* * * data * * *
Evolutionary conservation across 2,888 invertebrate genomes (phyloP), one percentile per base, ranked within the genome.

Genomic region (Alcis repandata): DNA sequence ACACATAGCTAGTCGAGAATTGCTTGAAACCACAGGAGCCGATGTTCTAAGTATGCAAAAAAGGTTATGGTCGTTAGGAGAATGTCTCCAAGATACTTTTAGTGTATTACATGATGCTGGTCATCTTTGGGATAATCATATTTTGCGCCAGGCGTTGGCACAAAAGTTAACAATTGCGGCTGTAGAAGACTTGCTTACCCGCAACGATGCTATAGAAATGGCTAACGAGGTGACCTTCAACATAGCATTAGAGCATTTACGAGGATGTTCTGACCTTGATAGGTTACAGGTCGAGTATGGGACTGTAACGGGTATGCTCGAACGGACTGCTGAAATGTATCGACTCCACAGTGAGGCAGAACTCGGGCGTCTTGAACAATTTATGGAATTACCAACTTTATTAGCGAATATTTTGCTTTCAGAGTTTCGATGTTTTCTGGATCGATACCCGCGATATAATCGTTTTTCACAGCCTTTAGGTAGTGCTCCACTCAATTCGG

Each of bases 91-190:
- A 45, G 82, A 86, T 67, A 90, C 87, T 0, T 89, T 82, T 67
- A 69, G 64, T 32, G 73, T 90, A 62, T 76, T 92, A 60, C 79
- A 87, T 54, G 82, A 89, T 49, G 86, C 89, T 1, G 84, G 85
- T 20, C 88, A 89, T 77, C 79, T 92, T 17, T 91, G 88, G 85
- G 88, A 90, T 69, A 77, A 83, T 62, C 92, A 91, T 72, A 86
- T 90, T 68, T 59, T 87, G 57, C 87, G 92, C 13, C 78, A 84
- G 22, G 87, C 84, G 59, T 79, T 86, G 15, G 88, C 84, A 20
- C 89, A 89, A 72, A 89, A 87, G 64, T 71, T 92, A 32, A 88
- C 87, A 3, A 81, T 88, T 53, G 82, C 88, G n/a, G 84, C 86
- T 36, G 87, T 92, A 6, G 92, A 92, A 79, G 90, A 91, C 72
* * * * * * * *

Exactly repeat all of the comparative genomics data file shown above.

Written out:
Evolutionary conservation across 2,888 invertebrate genomes (phyloP), one percentile per base, ranked within the genome.

Genomic region (Alcis repandata): DNA sequence ACACATAGCTAGTCGAGAATTGCTTGAAACCACAGGAGCCGATGTTCTAAGTATGCAAAAAAGGTTATGGTCGTTAGGAGAATGTCTCCAAGATACTTTTAGTGTATTACATGATGCTGGTCATCTTTGGGATAATCATATTTTGCGCCAGGCGTTGGCACAAAAGTTAACAATTGCGGCTGTAGAAGACTTGCTTACCCGCAACGATGCTATAGAAATGGCTAACGAGGTGACCTTCAACATAGCATTAGAGCATTTACGAGGATGTTCTGACCTTGATAGGTTACAGGTCGAGTATGGGACTGTAACGGGTATGCTCGAACGGACTGCTGAAATGTATCGACTCCACAGTGAGGCAGAACTCGGGCGTCTTGAACAATTTATGGAATTACCAACTTTATTAGCGAATATTTTGCTTTCAGAGTTTCGATGTTTTCTGGATCGATACCCGCGATATAATCGTTTTTCACAGCCTTTAGGTAGTGCTCCACTCAATTCGG

Each of bases 91-190:
- A 45, G 82, A 86, T 67, A 90, C 87, T 0, T 89, T 82, T 67
- A 69, G 64, T 32, G 73, T 90, A 62, T 76, T 92, A 60, C 79
- A 87, T 54, G 82, A 89, T 49, G 86, C 89, T 1, G 84, G 85
- T 20, C 88, A 89, T 77, C 79, T 92, T 17, T 91, G 88, G 85
- G 88, A 90, T 69, A 77, A 83, T 62, C 92, A 91, T 72, A 86
- T 90, T 68, T 59, T 87, G 57, C 87, G 92, C 13, C 78, A 84
- G 22, G 87, C 84, G 59, T 79, T 86, G 15, G 88, C 84, A 20
- C 89, A 89, A 72, A 89, A 87, G 64, T 71, T 92, A 32, A 88
- C 87, A 3, A 81, T 88, T 53, G 82, C 88, G n/a, G 84, C 86
- T 36, G 87, T 92, A 6, G 92, A 92, A 79, G 90, A 91, C 72